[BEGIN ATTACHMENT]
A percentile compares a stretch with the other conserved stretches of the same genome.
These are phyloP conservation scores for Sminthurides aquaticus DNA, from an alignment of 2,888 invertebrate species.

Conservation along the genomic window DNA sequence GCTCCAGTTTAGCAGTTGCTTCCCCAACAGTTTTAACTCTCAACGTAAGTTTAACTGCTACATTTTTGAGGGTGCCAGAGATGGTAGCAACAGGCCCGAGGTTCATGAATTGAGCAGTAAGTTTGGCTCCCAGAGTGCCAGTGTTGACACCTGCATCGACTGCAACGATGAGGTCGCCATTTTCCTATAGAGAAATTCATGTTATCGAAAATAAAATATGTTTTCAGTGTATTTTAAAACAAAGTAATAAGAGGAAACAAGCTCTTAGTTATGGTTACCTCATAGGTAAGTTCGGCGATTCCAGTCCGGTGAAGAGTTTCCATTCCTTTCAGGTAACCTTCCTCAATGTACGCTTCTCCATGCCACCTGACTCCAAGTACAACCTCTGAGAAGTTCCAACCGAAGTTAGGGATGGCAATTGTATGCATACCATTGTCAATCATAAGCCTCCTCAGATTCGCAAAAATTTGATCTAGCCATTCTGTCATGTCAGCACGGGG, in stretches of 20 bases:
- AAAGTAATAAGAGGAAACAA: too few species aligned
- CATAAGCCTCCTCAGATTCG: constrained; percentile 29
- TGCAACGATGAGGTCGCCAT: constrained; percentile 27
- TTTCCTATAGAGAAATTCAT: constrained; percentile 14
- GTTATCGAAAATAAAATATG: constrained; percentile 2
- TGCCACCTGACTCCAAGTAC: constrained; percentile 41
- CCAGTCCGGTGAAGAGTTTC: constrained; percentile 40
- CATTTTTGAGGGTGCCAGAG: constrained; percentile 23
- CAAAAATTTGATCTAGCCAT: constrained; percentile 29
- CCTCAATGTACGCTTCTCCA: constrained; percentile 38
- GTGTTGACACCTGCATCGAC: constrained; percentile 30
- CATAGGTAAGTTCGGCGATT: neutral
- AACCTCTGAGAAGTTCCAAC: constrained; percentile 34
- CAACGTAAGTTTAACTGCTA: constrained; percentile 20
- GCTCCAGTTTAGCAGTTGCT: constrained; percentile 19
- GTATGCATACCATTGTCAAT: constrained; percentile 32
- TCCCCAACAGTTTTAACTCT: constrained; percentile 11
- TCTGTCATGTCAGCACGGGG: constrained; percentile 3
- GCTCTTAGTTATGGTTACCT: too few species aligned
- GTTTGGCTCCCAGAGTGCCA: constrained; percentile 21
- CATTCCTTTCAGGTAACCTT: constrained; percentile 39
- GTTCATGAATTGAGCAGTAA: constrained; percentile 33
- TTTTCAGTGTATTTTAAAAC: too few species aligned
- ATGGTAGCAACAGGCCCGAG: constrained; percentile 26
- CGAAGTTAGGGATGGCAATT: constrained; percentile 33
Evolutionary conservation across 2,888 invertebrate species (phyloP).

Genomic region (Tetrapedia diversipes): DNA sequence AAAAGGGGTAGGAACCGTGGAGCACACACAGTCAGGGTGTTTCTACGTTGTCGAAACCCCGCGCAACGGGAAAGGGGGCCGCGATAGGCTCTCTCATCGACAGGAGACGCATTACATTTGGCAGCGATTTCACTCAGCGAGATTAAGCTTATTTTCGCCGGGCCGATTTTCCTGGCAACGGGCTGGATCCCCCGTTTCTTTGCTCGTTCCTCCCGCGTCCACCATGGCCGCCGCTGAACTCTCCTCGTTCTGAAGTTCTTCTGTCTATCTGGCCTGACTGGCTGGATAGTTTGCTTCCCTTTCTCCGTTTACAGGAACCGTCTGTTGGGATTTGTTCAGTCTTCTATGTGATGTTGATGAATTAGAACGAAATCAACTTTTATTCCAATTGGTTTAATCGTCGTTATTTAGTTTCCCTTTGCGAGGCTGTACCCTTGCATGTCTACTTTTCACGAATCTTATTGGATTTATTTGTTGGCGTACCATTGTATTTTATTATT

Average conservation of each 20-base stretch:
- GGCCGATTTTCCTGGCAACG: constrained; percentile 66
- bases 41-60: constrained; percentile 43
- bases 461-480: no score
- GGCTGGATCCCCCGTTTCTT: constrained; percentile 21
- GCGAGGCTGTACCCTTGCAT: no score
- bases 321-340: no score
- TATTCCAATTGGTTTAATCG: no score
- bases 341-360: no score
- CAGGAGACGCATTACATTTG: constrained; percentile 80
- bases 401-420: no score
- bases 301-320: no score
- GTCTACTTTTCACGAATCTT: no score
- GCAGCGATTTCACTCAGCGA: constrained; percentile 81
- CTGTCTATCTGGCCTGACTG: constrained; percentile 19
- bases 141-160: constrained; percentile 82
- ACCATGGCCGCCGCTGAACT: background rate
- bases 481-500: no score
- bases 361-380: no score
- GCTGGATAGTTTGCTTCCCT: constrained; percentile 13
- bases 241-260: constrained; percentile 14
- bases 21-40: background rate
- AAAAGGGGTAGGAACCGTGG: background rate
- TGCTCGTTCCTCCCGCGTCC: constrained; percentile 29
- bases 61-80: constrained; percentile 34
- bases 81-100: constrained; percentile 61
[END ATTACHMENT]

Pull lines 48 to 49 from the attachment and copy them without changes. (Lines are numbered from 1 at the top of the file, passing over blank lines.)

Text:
- bases 481-500: no score
- bases 361-380: no score